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November 2, 2003 Other Mail

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  • Bushisms - making sense of nonsense 
  • Notes on Fox suing Fox



Jacob Weisberg in Slate, the online magazine (www.slate.msn.com), for the last several years has been publishing quotes from president Bush under the heading Bushism of the Day.  These are direct, puzzling quotations from Bush.  In fact Weisberg has two books of these in print - George W. Bushisms: The Slate Book of The Accidental Wit and Wisdom of our 43rd President along with More George W. Bushisms: More of Slate's Accidental Wit and Wisdom of Our 43rd President, both published by Fireside Press. 


I glace at Slate every day and on the 27th found this from Weisberg, directly quoting President Bush.

"The ambassador and the general were briefing me on the - the vast majority of Iraqis want to live in a peaceful, free world.  And we will find these people and we will bring them to justice."  - Washington, D.C., Oct. 27, 2003 

I forwarded this to my discussion group and noted that I had no comment other than there seems to be a serous "disconnect" here.


Rick brown commented:

In fairness, I think this bite needs to be put back in context. I'm sure he was commenting on the fact that some bombing in Iraq gives the impression that everything is out of control there, followed by this comment.

I replied:

Perhaps so.  Better to assume that than to think the fellow just has a store of stock phrases he strings together randomly, knowing any words will do - those who trust him and support him don't care at all about just what he says or what he might mean.  Words don't matter.  Actions matter.  So he tosses out some random bullshit no one cares about or believes - because he knows that what he says, what anyone says, doesn't really matter very much.  Hell, it's all just words.

And those who neither trust him nor support him will get all upset and this "random catch phrase generation" - thinking what one says actually matters, that words actually matter.  Bush spouting such disjointed nonsense pretty cleverly puts these opponents in their place with the implied in-your-face message, "Hey, listen up you pointy-headed intellectuals - I can say anything, and make no sense at all, and I'll still win the next election in a landslide and you can't do a damned thing about it - so fuck you, assholes."

Rick, your explanation is fine.  Mine gives him too much credit.

The next day Slate posted another Bush statement, verbatim. 

"[A]s you know, these are open forums, you're able to come and listen to what I have to say." Washington, D.C., Oct. 28, 2003

Rick commented:  "I really can't discern the context on this one at all.  What the hell is he talking about?"

I replied:

Press conference today....  Bush hardly ever has these.  He was making the reporters feel welcome - kind of sort of saying all questions were welcome.  Not like the press conference when the war started - when questions were submitted beforehand and only friendly reports were recognized.  At that one Helen Thomas had to sit in the back and he wouldn't call on her.  Remember that?  Well, Helen Thomas is a strange old lady who has made many a president uncomfortable with her questions.  Anyway, he was saying that this time was different - Bush was saying that these reporters could ask anything at all.  It just came out a little mangled.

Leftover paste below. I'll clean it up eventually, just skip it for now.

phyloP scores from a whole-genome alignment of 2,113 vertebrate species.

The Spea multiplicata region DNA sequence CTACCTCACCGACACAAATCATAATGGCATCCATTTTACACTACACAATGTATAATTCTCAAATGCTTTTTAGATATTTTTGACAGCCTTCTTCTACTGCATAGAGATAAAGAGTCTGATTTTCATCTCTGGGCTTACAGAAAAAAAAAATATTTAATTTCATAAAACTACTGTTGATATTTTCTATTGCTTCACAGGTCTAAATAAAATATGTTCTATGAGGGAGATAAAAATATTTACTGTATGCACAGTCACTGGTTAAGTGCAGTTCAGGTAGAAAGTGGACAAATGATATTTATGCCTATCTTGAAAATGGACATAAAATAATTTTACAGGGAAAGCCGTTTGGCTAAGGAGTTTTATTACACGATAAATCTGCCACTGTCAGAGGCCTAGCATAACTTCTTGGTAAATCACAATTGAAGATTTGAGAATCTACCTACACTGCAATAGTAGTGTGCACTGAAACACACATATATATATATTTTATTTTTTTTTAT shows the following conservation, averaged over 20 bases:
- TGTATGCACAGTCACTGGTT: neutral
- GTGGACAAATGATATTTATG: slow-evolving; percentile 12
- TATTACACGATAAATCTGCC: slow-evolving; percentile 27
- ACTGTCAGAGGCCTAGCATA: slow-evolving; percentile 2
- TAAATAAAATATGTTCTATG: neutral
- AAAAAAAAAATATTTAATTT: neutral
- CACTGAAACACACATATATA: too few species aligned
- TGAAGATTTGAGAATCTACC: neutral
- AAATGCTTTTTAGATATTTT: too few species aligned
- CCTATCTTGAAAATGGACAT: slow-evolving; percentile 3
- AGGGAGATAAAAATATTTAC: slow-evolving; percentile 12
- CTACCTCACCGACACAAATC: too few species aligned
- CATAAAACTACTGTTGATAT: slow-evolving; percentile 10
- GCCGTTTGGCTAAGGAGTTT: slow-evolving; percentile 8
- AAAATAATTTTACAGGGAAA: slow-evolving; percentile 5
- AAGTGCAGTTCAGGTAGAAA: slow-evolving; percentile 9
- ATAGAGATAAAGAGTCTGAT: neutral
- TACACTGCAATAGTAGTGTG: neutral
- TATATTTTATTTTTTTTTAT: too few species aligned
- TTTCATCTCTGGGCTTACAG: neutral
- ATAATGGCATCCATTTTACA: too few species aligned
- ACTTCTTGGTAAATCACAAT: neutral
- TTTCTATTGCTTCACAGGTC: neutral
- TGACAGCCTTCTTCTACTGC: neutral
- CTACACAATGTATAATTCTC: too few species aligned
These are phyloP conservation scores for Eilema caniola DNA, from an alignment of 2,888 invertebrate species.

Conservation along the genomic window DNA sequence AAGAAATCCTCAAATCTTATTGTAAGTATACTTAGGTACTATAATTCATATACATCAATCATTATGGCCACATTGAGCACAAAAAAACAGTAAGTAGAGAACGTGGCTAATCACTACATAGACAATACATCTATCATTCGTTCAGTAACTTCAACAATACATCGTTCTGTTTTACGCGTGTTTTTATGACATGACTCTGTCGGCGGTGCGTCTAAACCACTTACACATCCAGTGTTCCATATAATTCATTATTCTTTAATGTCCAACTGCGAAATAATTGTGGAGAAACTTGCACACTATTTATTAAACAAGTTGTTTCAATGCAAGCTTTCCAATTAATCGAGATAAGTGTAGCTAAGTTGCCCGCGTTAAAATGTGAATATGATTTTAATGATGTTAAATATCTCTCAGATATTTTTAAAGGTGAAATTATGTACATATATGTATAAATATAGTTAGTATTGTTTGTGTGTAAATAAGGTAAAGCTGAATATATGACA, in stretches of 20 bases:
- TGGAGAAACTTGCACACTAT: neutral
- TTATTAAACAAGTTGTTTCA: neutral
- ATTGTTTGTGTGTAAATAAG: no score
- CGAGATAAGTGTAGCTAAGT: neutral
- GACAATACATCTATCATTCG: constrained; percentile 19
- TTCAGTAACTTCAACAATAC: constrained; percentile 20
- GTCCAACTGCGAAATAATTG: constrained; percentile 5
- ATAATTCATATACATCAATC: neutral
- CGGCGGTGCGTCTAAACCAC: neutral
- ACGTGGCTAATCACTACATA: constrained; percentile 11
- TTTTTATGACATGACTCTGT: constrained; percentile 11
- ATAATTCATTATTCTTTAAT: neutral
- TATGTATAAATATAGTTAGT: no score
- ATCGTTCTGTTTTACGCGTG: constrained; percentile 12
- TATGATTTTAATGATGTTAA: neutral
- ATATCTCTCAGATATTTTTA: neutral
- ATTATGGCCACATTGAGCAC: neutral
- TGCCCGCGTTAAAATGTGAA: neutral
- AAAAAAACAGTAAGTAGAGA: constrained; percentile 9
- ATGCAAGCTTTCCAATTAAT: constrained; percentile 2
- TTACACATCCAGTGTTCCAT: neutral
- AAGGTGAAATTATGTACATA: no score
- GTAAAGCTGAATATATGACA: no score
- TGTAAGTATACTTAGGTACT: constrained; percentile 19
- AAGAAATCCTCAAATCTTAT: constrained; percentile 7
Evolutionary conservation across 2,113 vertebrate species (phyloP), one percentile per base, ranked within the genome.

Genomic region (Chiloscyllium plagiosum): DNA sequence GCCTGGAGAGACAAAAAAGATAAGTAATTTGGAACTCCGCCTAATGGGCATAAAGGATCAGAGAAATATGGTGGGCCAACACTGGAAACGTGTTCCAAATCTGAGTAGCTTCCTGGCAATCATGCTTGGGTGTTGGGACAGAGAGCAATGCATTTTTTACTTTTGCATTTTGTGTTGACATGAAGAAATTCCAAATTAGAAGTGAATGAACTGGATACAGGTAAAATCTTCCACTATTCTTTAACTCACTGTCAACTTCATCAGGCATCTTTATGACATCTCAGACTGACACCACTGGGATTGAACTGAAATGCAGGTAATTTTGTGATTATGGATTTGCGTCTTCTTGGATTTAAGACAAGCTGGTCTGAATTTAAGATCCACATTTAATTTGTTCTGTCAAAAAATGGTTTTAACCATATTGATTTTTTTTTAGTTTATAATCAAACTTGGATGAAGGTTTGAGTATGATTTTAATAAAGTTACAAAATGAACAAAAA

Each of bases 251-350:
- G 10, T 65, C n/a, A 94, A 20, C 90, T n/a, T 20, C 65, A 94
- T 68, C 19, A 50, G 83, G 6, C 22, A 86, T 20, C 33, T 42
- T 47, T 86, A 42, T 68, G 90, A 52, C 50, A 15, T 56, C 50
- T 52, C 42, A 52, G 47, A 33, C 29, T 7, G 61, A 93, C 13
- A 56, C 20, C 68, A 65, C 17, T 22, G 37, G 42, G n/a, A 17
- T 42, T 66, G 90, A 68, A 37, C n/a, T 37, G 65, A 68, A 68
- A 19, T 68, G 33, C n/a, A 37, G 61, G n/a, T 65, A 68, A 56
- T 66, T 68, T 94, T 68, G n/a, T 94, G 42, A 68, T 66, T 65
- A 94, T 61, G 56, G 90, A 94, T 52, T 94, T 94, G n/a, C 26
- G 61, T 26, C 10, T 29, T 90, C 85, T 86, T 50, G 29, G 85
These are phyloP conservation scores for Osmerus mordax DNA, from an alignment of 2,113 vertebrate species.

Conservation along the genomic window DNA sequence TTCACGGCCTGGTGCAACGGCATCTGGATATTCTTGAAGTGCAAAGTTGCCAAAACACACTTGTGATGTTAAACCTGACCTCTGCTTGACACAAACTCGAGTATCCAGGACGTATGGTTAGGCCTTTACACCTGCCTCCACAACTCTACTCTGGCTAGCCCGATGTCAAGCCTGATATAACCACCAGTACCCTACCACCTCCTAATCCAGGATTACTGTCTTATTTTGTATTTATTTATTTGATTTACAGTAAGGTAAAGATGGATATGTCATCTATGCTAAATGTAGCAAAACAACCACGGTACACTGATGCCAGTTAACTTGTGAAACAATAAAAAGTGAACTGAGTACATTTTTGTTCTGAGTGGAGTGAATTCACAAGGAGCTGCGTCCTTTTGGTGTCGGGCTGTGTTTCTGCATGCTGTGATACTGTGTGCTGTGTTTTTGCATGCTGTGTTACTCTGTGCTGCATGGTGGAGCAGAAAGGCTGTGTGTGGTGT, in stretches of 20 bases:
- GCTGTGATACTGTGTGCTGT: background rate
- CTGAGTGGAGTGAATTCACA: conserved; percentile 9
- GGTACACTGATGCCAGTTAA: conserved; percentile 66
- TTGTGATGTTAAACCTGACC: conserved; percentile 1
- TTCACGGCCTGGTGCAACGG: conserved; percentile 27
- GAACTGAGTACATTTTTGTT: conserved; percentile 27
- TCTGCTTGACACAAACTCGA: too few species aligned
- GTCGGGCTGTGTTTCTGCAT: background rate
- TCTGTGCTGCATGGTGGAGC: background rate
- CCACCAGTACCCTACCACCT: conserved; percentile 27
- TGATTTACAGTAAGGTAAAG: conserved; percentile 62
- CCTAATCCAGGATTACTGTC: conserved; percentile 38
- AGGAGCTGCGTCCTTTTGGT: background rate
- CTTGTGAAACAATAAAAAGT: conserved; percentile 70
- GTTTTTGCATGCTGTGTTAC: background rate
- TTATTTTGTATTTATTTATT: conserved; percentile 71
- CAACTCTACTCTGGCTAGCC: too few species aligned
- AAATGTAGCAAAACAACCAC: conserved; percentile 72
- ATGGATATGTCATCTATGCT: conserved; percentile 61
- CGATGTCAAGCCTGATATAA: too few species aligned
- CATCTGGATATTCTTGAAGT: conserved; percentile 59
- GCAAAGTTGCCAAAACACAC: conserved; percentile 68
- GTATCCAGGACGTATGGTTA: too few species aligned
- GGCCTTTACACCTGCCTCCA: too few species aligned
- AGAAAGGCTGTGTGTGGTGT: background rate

The MSNBC woman who covers the White House - I forget her name - felt emboldened to ask GWB about that "Mission Accomplished" sign on the aircraft carrier May 1st - you remember he landed out there and said "we won."  She wondered if he still felt that way. 


GWB: "The 'Mission Accomplished' sign, of course, was put up by the members of the USS Abraham Lincoln saying that their mission was accomplished. I know it was attributed somehow to some ingenious advance man from staff - they weren't that ingenious, by the way." 


A few hours later the White House said senior navy officials had confirmed the sign was in fact produced by the White House.  Oops.  From the AP wire: "After the news conference, a White House spokeswoman said the Lincoln's crew asked the White House to have the sign made. The White House asked a private vendor to produce the sign, and the crew put it up, said the spokeswoman. She said she did not know who paid for the sign."

As on blogger put it: "Who cares who asked for the sign! The White House thought it was a grand idea, and worked hard to incorporate it into its photo op. To blame the troops for it now is simply deplorable. ... So he claims he never said those words, and then pins the fault on the troops. What a classy guy." See: http://www.dailykos.com/ (Markos Moulitsas Z˙niga)


And one more curious statement...


Yesterday GWB spoke about the recent spate of suicide bombings in Baghdad, particularly the four Monday, including the Red Cross folks getting hit: "There are terrorists in Iraq who are willing to kill anybody in order to stop our progress. The more successful we are on the ground, the more these killers will react."




John Kerry said that was like the "light at the end of the tunnel" crap during the Vietnam War. "Does the president really believe that suicide bombers are willing to strap explosives to their bodies because we're restoring electricity and creating jobs for Iraqis?"


John McCain in Newsweek: "This is the first time that I have seen a parallel to Vietnam, in terms of information that the administration is putting out versus the actual situation on the ground."


Dana Milbank and Thomas Ricks in the Washington Post: "Experts in public opinion said it would be difficult for Bush to convince Americans that the violence was a byproduct of success."  Indeed.


But it's all minor stuff.